>> merge, which waits until others have finished.  So if there are 7 obvious
>> merges necessary to optimize, 3 will run concurrently, while 4 wait.  Those
>> 4 then run as the merges finish over time, which may happen in different
>> orders for each index and so different merges may run.  Then the final merge
>> will run and I *think* the net number of merges that ran should always be
>> the same and so the final segment name should be the same.
>>
>> Mike
>>
>> ---------------------------------------------------------------------
>> To unsubscribe, e-mail: [hidden email]
>> For additional commands, e-mail: [hidden email]
>>
>>
>
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Re: How can we know if 2 lucene indexes are same?

Michael McCandless-2
In reply to this post by Shalin Shekhar Mangar

Shalin Shekhar Mangar wrote:

> On Fri, Sep 5, 2008 at 6:03 PM, Michael McCandless <
> [hidden email]> wrote:
>
>>
>> Large segment merges will also send huge traffic.  You may just  
>> want to
>> send all updates (document adds/deletes) to all slaves directly?  
>> It'd be
>> nice if you could somehow NOT sync the effects of segment merging,  
>> but do
>> sync doc add/deletes... not sure how to do that.
>>
>
> As Noble said, that is another option we can consider.

Well this is certainly a nice challenging problem :)

> Thanks for the explanation Mike. The core problem is to make sure both
> indices are in sync. The log replication helps us because we compare  
> the
> master and slave index with a reference point (log position). If it  
> becomes
> possible for us to specify a version number during a commit, we can  
> use the
> master's version number on the slave. This can help us compare the two
> indices. Not sure if that API change will be generally useful.  
> Thoughts?

I think this could be a generally useful feature?

So you're thinking IndexWriter.commit() would take an optional opaque  
argument (maybe a String for generality?) that's recorded into the  
segments_N and could then later be retrieved by IndexReader and  
IndexWriter?

After a merge completes, should it just carry forward whatever was  
stored on the last segments_N?

We should call it something other than version, which already exists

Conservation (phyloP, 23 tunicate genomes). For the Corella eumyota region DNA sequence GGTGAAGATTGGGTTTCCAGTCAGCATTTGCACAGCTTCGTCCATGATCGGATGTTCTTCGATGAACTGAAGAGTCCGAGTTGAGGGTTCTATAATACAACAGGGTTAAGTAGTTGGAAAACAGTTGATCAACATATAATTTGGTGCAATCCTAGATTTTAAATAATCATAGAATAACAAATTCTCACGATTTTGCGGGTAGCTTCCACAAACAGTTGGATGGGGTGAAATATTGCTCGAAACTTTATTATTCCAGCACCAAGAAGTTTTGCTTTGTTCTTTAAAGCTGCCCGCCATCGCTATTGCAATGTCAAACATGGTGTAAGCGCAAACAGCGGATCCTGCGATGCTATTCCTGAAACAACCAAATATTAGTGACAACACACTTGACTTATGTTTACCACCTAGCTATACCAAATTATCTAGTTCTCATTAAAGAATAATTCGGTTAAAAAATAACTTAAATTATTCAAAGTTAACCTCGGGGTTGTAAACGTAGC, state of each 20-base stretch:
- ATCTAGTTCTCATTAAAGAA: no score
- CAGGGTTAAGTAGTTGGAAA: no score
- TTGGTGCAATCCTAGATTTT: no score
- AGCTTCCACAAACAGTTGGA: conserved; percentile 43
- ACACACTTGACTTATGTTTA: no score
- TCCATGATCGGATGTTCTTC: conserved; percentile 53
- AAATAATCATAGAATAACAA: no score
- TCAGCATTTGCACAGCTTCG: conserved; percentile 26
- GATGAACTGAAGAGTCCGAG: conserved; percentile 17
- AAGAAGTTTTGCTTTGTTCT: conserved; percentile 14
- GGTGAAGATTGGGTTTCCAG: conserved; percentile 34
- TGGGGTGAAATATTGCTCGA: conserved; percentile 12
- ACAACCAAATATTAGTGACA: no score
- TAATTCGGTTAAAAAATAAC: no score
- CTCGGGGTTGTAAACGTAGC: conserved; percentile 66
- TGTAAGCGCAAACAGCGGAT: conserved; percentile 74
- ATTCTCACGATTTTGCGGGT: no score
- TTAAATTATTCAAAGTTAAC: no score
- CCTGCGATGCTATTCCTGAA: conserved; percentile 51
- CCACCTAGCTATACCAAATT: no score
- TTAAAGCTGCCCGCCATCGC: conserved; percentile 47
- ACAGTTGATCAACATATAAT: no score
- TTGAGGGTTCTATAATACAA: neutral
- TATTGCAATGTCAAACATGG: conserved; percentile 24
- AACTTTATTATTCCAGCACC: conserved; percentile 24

-- maybe "commitDetails", "commitComment", "commitUserData" or  
something?

Mike

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Re: How can we know if 2 lucene indexes are same?

Shalin Shekhar Mangar
On Fri, Sep 5, 2008 at 9:52 PM, Michael McCandless <
[hidden email]> wrote:

>
> Well this is certainly a nice challenging problem :)


Yes it is :-)

I think this could be a generally useful feature?

>
> So you're thinking IndexWriter.commit() would take an optional opaque
> argument (maybe a String for generality?) that's recorded into the
> segments_N and could then later be retrieved by IndexReader and IndexWriter?
>
> After a merge completes, should it just carry forward whatever was stored
> on the last segments_N?
>
> We should call it something other than version, which already exists --
> maybe "commitDetails", "commitComment", "commitUserData" or something?
>
>
Thinking more on this, we may not need to modify the index format at all for
this use-case. This is easily achieved in the current system by adding a
dummy document which Solr can read/write -- not very elegant but it can work
:-)

Using the version came to my mind because I didn't see it as very useful by
itself. It is just the current time stamp as a long, incremented for every
commit.

--
Regards,
Shalin Shekhar Mangar.
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Re: How can we know if 2 lucene indexes are same?

mark harwood

>
> I think this could be a generally useful feature?
>  
+1. I could definitely use a "commitUserData" option for the same reasons.

> Thinking more on this, we may not need to modify the index format at all for
> this use-case. This is easily achieved in the current system by adding a
> dummy document which Solr can read/write -- not very elegant but it can work
>  

I thought about this but was uncomfortable with the idea of adding an
extra doc - some use cases that become troublesome for any application
logic are:
1) IndexReader.numDocs/IndexReader.maxDoc will give "incorrect" values
2) Any queries of the type "all documents *without* a value for field X
return the commit.userdata document.

I was toying with the idea of maintaining my own commit.userdata file
which I would manage in my framework when calling IndexWriter.commit but
this does not feel as clean as Lucene core code holding the user data in
the segments file.

Cheers
Mark